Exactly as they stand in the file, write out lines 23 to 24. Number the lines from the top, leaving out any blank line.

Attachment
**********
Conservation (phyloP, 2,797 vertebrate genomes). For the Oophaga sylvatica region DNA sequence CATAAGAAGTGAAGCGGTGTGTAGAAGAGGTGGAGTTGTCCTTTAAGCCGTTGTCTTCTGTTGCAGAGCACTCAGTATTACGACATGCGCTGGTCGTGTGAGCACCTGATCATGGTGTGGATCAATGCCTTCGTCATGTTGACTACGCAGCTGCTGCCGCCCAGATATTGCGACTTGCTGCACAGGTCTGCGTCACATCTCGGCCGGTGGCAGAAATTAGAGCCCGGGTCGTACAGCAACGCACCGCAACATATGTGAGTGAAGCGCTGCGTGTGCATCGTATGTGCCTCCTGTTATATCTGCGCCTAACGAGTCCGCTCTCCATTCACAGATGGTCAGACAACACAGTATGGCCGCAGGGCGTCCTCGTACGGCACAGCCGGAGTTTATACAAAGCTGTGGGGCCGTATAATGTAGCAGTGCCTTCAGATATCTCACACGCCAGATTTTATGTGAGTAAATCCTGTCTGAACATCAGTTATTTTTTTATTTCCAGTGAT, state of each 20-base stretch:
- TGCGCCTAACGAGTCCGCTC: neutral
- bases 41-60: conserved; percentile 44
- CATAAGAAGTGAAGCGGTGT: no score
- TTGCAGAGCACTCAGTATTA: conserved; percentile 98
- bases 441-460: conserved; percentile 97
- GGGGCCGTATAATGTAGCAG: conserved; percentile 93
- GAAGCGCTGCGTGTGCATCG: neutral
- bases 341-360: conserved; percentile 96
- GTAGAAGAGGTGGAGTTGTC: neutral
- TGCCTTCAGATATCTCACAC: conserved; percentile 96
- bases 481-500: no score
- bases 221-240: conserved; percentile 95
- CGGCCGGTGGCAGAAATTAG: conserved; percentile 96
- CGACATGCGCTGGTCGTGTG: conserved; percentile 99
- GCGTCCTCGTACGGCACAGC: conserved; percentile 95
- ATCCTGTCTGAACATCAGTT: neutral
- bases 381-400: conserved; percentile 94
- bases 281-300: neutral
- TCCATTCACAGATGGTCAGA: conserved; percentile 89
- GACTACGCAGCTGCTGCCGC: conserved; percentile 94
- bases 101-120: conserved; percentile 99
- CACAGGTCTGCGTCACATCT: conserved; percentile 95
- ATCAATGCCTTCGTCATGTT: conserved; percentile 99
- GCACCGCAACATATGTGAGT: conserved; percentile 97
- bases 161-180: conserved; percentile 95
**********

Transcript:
- CACAGGTCTGCGTCACATCT: conserved; percentile 95
- ATCAATGCCTTCGTCATGTT: conserved; percentile 99